Could David Brooks, Frank Bruni and Joe Nocera be any more disappointed with the Republican Party? Over the last week, the three New York Times columnists have written op-eds about how miserable the ultra-Republicanness of the Republican Party establishment has made life for moderate Republican officeholders.
In his piece, which riffs off of a Times news story by Jonathan Weisman, Brooks sets the tone for his page, uncorking a sluice of tears not just for moderate Republican Sen. Richard Lugar but for conservative Republican Sen. Orrin Hatch, both of whom have had to swing “sharply to the right to fend off primary challengers” from the “wingers.” The “wingers,” as Brooks calls them, “have zero tolerance for the compromises needed to get legislation passed.” The winger campaign is guided by “grievance politics, identity politics,” he writes, and they “have trashed the party’s reputation by swinging from one embarrassing and unelectable option to the next: Bachmann, Trump, Cain, Perry, Gingrich, Santorum.”
The wingers are “ferocious,” “extreme,” “metastasizing,” conductors of “heresy trials” (the presidential debates!), “meshugana,” and creators of “insular information loops,” Brooks continues.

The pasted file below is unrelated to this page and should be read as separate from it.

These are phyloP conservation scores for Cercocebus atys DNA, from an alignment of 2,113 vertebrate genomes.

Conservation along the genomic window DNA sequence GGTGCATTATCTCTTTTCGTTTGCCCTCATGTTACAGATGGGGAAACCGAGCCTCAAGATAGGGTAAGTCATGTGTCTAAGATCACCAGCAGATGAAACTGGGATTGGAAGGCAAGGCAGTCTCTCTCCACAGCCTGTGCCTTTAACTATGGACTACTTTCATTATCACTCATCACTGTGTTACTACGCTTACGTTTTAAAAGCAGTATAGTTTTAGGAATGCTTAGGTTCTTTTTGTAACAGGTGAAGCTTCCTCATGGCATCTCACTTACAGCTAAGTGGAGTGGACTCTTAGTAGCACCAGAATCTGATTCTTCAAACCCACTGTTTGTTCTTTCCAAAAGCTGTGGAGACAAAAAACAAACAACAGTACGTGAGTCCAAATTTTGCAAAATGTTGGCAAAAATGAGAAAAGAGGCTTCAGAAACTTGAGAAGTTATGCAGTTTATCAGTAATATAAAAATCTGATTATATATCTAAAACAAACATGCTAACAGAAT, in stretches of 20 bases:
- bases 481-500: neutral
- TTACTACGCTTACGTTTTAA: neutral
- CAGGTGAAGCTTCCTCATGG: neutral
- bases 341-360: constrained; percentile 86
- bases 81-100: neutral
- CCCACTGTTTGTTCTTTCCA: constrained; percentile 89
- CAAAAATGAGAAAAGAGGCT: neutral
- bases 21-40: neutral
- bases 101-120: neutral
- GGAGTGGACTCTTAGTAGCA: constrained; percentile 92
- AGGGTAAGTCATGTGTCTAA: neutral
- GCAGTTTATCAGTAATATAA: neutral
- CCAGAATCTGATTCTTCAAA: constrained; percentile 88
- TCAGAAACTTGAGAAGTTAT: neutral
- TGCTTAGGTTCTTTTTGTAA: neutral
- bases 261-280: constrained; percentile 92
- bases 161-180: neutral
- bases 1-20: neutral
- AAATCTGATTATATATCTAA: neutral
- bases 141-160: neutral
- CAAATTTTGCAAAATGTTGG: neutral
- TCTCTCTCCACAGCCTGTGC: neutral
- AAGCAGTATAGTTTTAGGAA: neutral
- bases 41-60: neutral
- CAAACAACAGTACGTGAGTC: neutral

After the Brooks piece ran, the ur-moderate Republican, Sen. Olympia Snowe of Maine, announced she wouldn’t seek re-election this fall, which prompted the liberal Bruni to write a celebration of her 33-year career in Congress. Bruni confesses a “kind of crush” on Snowe, one he says he shared with other Capitol Hill reporters. “We liked her best for her disobedience,” he writes, her rejection of her “political tribe’s often tyrannical orthodoxy.”
Last came Nocera, who reprised the points made by Brooks, Bruni and Weisman to make his: that he was rooting for Rick Santorum to win the Republican nomination so that the party would take such a beating in the general election that its “extremist” faction would abandon its “ideological rigidity” and the party would turn to the “endangered species” of moderate Republicans, like Christine Todd Whitman and Lincoln Chafee.